Help, I’ve Been Hacked!


It’s scary how many IBM i users I’ve spoken to in the last few months whose networks have been hacked. Unfortunately, the frequency of those calls is growing rapidly. It is no longer safe to assume that if you don’t connect your IBM i to the internet, you will be safe. If any of the personal computers people use to connect to the IBM i also have access to the internet and email, you could be exposed. The good news is that there are well-proven steps you can take to protect your systems.

Many network attacks today are perpetrated through a compromised machine on the network. Someone clicks on a bad link in an email or visits a malicious website and their PC gets infected with malware. That malware can then start searching the machine for credentials it can use to access the IBM i. Even if you have disabled guest access to the IBM i, the hacker can retrieve real, valid credentials. So, where would the hacker find valid credentials? The problem for IBM i users is that many are using Basic Authentication for connecting browser applications and APIs to the IBM i. Out of the box, Basic Authentication creates two major vulnerabilities.

  1. Basic Authentication sends user credentials (in this case, IBM i User IDs and Passwords) as 64-bit encoded headers. Anyone who intercepts a message can easily decode the 64-bit encoding and retrieve the credentials. 64-bit encoding is not encryption – the algorithm to decode it is published and well-known.
  2. To avoid forcing the user to sign in repeatedly, Basic Authentication stores the user credentials in the browser – another place where they can be discovered.

You can address the first issue by ensuring that all communications with your IBM i are made using TLS (https). By using TLS, the credentials will be encrypted during transmission and unreadable by anyone who might intercept the message. You can also generate and use API keys and secrets rather than native IBM i credentials to identify the user so no IBM i credentials are being transmitted.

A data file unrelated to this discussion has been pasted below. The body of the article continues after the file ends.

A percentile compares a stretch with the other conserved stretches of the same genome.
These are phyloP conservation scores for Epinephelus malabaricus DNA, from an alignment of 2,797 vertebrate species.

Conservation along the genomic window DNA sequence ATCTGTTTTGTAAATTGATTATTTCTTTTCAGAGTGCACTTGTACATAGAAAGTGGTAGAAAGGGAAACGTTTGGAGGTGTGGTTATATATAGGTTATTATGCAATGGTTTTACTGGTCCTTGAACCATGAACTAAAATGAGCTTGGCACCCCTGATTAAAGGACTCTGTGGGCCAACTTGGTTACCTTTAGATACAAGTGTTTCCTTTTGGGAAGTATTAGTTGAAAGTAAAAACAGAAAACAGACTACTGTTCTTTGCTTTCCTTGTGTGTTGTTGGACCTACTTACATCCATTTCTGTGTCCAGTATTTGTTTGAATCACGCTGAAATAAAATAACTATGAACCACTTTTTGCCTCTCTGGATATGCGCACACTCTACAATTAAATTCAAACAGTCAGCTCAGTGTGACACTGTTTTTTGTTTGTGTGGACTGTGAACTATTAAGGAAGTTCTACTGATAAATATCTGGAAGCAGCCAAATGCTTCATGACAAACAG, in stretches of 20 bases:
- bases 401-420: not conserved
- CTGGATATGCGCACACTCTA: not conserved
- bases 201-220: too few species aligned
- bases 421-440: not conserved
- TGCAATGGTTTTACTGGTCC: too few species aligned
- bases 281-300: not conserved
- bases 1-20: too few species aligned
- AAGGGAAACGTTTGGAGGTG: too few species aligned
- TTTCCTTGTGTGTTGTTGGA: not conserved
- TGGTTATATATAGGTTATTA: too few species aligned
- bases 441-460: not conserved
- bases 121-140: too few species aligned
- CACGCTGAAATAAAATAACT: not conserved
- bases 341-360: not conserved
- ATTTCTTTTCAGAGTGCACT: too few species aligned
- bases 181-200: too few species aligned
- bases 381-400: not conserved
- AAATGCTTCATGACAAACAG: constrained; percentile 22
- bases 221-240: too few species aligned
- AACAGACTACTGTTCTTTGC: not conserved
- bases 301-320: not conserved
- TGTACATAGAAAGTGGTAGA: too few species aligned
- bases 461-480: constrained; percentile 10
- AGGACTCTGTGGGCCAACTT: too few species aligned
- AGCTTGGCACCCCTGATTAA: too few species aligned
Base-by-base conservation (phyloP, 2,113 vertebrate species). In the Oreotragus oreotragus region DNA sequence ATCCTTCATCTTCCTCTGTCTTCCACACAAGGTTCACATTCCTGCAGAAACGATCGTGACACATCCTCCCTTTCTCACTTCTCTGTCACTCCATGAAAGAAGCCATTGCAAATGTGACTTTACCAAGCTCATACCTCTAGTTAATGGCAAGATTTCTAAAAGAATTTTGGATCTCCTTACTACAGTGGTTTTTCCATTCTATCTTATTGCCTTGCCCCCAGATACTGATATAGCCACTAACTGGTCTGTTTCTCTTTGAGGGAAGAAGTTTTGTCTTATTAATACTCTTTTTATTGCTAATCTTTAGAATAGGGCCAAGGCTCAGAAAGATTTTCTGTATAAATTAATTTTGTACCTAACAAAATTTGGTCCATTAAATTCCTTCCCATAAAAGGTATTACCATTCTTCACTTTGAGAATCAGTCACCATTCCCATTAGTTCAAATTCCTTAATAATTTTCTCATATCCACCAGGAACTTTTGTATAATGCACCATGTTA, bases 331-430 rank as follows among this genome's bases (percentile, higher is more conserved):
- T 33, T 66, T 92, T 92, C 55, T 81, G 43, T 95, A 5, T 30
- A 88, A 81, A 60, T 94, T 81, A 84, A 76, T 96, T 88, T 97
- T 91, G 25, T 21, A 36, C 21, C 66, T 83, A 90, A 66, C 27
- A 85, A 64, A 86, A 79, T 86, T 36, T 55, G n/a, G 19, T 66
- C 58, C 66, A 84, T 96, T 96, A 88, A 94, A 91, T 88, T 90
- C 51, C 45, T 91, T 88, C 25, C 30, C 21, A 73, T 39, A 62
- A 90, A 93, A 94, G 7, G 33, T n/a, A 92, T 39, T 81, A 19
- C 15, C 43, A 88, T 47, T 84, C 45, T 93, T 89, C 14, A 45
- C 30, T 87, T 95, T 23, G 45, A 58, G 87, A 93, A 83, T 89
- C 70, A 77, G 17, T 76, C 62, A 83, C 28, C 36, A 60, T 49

The second issue is more difficult. Unfortunately, even if you are using API keys instead of IBM i credentials, those can still be discovered and used. If those keys are still being mapped to an IBM i user ID, the hacker could still get access to the IBM i.

To help reduce that exposure, you can use JSON Web Tokens (JWTs) for authentication. JWTs are generated during the initial sign-on and are used for all access after that. The original credentials then are never stored on the machine and thus cannot be discovered. The JWTs can be set to expire automatically so even if a hacker could get one, they would only be useful if they were used during the time they were active. The hacker would need to be targeting you specifically and watching what you were doing.

You can even close that last loophole by adding multifactor authentication (MFA). We have IBM i customers who have done this even for their 5250 sessions. The user signs on with their user ID and password but before allowing the connection, the system sends a message to their phone that they must respond to. Only after getting the response, does the connection get completed.

When using APIs to access the IBM i for machine-to-machine communication, there may be no user involved to provide MFA. In that case, it is best to eliminate Basic Authentication altogether and implement third party authentication like OAuth2. With OAuth, a third party (like Google, Facebook, OKTA, etc.) verifies that the user is who they say they are. The third party then provides tokens that are used for the communication.

Adopting these new technologies for the IBM i does not have to be difficult. Most of the code necessary has already been built for you in open source modules that are supported on the IBM i. You can simply download these modules and integrate them into your APIs. By using these techniques, you can open up your IBM i to new technology while keeping it secure.

To learn more about securely API enabling your IBM i, check out our recorded webinar at:

There is also a great article on IBM i security by Robert Andrews here:

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